Written by Karen Bryan
I do think that sometimes people get carried away with the idea of self employment without looking at the reality of it. I’ve been self employed as an online publisher since 2002 but also had a part time (3-4 days a week), freelance job until May 2009. In my experience, almost every aspect of being self employed that has an advantage, also has a disadvantage.
Doing Something You Love
While being self employed gives you the opportunity to do a job you’ll enjoy, it’s unlikely that you’ll take pleasure in every aspect of the work. I started my travel website, Europe a la Carte, so I could work in a field in which I had a great interest. However, once I gave up my part time day job and needed to make a certain income from the site to pay towards living expenses, I started having to spend more time on doing things in which I wasn’t interested, e.g. search engine optimisation and selling advertising. However, these tasks were essential to earn a living from my site.
While being self employed you do undoubtedly have more freedom and control of some aspects of work than as an employee, you have to make all the decisions yourself which can be liberating, yet exhausting. I can take time off when I want, e.g. to sit in the garden if it’s a sunny afternoon or go for a walk on a weekday morning; but then I’ll need to work in the evening to make up for that time off.
In theory many self employed people can work from anywhere as long as you have a decent internet connection but I’m not so sure about that; I don’t think you replace real face-to-face contact. I’ve missed out on a lot of networking events and travel press trips as I don’t live near London.
Being self employed gives you the potential to make more money than being an employee. But remember to factor in employer pension contributions, sick pay and holiday pay to your comparisons. As an employee you know how much you’re going to be paid and on which date. When you’re self employed you could have some lean times and/or issues with your invoices not being paid on time.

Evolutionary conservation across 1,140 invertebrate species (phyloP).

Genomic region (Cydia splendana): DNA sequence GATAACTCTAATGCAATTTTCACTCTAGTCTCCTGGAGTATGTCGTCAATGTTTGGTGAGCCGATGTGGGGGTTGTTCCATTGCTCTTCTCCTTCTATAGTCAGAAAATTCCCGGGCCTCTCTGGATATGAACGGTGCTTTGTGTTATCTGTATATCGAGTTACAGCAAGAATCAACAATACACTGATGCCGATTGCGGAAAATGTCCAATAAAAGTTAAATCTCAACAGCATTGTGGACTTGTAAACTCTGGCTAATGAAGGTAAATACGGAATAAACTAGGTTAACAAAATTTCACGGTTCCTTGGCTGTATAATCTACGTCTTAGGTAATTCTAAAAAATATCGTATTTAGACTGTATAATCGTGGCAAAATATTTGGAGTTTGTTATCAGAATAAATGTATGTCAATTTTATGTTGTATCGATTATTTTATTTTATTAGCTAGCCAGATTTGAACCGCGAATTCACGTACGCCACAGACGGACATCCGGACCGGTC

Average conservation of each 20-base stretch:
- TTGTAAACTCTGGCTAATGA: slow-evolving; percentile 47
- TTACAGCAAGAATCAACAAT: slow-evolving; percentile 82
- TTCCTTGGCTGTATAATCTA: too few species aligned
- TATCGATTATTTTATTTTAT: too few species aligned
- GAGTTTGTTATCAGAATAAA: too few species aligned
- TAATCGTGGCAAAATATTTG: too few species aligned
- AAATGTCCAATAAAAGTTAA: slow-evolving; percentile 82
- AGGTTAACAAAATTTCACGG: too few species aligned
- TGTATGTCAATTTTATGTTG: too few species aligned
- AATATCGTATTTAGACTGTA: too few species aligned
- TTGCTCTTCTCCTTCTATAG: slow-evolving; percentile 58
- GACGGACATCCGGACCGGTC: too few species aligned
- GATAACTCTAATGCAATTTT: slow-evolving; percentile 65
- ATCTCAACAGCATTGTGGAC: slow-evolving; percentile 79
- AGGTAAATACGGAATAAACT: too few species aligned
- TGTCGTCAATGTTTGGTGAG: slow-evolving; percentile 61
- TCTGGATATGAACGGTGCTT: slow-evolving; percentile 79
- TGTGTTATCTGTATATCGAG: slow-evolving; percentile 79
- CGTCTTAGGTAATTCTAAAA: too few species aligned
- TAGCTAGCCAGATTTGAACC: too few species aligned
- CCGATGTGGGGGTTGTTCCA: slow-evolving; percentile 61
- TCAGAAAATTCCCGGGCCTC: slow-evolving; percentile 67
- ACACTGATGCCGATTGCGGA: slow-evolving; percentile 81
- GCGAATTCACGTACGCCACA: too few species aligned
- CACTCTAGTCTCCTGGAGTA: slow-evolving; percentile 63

Working From Home
Obviously this depends on the type of self employment you are undertaking, but if it’s clerical/computer based, you will probably work from home, at least some of the time. This means no commuting and you can work around family commitments. However, you may find it hard to keep on top of things due to other obligations, miss the company of colleagues at work, find it hard to stay focused and lack any boundaries between work and home.
Hours of Work
Because you enjoy what you’re doing, want to make a success of it and/or are under pressure to earn a certain amount, you may find that you work many more hours than as an employee. It’s quite common for me to work an 80 hour week. There are hardly any days when I don’t do at least a bit of work, but that’s because I prefer to keep on top of things.
Is Self Employment For You?
Only you can weigh up the advantages and disadvantages of self employment, depending on your own circumstances. I’d just caution you to be realistic in your evaluation.
Overall, being self employed is working out for me as a lifestyle choice which allows me to work flexibly from home. My husband took early retirement, so being self employed means we can spend time together during the day. On the financial front, I’ve replaced my earnings from my previous job.